Leaders in the areas of Business; Education and the Arts;
Healthcare; and Non-Profits and Civic Service heard Shipley’s presentation
outlining the plan for the Martinsburg campus.
“So we’re working on a space decision now and hiring
decisions are next and then our curriculum decisions are in process while the
faculty puts the curriculum together so we’ll be out there offering courses in
the spring in different locations in the Martinsburg area,” Shipley said.
Shepherd hopes to have a Martinsburg
Center for Graduate and Professional
Studies open by next summer. Shipley said there are several reasons the
University is opening the satellite campus at this time.
“We have reached capacity on our campus,” She said. “We feel
like we’re at a good size, 4,200 to 4,500 students is a good size for our
historical campus. We’re in a small town, we don’t want to overtax the
resources of a small town.”
Shipley points out the Eastern Panhandle is growing along
the I-81 corridor and currently there’s no option for students wanting to get a
four-year degree from a public college or university.
“Blue Ridge has done a terrific job at the one and 200 level
and we really wanted to come out and be a stronger partner with Blue Ridge
Community and Technical and serve the area with an affordable public option for
bachelors degrees,” Shipley said.
Shepherd and Blue Ridge Community and Technical
College have signed an agreement
that will allow some students to take two years of classes at Blue
Ridge then continue earning a bachelor’s degree at Shepherd, which
will offer upper-level bachelor and
masters degree courses in Martinsburg.
Shepherd is working with Widmeyer Communications to research
and develop the $2.5 million facility.
CEO Scott Widmeyer said a study done in the four state region of Virginia, West
Virginia, Maryland and Pennsylvania shows there’s potential for a good bit of
“We can pinpoint that probably somewhere between 75,000 and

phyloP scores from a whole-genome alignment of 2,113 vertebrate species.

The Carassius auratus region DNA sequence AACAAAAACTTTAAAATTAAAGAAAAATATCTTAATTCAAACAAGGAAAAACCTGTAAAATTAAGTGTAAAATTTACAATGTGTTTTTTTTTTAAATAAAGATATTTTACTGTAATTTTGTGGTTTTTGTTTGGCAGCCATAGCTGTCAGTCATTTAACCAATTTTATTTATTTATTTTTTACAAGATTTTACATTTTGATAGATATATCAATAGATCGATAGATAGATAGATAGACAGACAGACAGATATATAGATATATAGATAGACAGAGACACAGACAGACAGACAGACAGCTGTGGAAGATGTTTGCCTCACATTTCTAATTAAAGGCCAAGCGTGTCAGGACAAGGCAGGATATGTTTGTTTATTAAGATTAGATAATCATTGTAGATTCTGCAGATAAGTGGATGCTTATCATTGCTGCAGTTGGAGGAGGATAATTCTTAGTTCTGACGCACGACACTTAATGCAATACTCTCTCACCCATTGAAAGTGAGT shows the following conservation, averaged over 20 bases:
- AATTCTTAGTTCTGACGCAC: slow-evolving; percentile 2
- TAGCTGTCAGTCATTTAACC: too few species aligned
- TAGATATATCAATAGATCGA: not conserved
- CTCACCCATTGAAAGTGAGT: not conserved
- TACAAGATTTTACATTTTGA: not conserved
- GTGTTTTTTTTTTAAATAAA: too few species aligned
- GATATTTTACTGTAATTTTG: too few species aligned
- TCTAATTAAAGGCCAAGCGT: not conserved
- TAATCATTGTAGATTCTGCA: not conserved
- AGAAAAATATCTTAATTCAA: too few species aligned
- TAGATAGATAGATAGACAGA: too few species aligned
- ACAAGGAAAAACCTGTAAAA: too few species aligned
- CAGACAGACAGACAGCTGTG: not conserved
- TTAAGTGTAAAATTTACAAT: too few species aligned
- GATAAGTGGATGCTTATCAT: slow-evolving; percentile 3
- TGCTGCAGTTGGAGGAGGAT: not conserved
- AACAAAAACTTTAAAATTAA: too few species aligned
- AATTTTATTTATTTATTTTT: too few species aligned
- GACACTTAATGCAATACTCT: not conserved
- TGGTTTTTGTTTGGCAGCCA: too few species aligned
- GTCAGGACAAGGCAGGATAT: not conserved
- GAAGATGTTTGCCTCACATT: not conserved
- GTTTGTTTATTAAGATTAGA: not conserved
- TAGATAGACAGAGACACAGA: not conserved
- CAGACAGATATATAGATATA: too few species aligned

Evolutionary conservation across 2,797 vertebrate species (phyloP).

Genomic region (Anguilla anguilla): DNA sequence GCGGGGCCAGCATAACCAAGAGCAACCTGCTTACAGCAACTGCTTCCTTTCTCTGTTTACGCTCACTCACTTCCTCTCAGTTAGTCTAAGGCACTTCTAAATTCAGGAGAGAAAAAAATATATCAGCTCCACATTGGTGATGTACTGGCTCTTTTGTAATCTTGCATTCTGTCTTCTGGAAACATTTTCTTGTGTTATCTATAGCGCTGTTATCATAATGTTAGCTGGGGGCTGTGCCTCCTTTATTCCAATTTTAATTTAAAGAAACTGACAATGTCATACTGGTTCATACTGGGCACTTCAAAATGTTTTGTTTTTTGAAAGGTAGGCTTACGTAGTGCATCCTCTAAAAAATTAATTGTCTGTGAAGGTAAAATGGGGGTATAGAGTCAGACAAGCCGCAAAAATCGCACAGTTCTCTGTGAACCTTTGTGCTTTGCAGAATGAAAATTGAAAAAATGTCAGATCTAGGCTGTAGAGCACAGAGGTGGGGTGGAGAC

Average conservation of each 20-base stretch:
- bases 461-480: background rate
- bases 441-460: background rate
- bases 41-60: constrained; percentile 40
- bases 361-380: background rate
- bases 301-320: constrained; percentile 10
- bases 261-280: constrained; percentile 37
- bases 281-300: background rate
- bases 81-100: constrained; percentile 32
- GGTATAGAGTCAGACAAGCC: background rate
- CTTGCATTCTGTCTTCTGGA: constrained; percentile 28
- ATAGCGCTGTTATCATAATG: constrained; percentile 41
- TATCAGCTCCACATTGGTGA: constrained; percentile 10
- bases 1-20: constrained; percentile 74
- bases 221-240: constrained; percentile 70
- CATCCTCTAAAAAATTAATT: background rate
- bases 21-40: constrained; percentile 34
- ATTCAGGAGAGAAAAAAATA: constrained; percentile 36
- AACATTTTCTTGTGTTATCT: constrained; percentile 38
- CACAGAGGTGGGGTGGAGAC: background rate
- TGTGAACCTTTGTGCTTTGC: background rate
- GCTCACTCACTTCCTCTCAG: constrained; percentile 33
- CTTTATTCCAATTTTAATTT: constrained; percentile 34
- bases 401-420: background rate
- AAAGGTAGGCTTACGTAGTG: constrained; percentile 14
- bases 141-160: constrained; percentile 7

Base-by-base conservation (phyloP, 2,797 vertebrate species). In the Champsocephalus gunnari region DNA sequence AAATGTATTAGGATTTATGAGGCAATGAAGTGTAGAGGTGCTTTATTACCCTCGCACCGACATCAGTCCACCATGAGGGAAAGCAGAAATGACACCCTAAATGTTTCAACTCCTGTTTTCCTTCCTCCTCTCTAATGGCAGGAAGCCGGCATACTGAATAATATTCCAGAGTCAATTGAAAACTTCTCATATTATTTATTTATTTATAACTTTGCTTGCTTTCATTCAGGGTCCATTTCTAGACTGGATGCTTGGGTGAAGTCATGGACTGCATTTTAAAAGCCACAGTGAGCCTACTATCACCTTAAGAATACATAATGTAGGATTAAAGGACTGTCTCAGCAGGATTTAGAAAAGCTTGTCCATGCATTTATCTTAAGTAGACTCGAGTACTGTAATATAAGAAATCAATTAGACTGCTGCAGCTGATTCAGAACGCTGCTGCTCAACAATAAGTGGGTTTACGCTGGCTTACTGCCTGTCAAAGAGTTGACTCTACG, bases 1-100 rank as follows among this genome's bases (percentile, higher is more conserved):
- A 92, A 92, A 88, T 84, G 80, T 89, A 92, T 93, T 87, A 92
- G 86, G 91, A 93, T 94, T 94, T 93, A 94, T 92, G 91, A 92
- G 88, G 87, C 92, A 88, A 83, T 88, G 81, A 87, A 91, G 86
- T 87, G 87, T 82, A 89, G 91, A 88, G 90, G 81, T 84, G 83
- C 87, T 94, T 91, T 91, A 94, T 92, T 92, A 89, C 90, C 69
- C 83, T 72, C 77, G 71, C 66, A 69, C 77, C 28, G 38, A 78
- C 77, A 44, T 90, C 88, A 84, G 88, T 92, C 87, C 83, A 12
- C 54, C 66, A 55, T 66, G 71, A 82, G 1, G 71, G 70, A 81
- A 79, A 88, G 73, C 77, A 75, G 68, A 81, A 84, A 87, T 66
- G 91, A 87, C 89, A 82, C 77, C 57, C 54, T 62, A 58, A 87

100,000 residents of this four-state area have some potential to be part of
this student audience that President Shipley is talking about building at the
Martinsburg Center for Shepherd,” Widmeyer said.
“That doesn’t mean 90,000 to 100,000 students are going to
walk in the doors of this center but even if you pull a couple percentage, one
or two percent of that market, those are huge numbers,” he said. “It gives
Shepherd a really great place to start in building this Martinsburg operation.”
One goal is to make classes more accessible for people who
work and have families. The Martinsburg center will be designed with these
older students in mind and will offer classes that run for eight weeks in the
evenings and on weekends. It will initially have eight classrooms, five study
rooms, faculty and student lounges and offices.
Shipley said there are also plans to offer classes in places
like schools, banks, hospitals and businesses and they will each have an online
“We’re calling this a hybrid model where you are in the
classroom with the instructor but you take a lot of work after your instruction
and you do a lot of homework, a lot of online instruction, before you come back
the next week,” Shipley said. “So you come to class less often, you spend less
time in class, but you’re expected to be an independent learning online in the
Shipley said Shepherd hopes the Martinsburg campus will help
the state meet its economic development goals.
“This state needs qualified bachelors degree graduates in
our workforce and that’s how we’ll build our economy and I’m just so pleased
that the Shepherd faculty and staff are engaged and excited about partnering to
deliver this to the state,” Shipley said.
Shepherd is in the process of leasing a building in
Martinsburg. The time lime calls for renovating the building and hiring staff
between January and March of 2013. The new center will also have to go through
an accreditation process.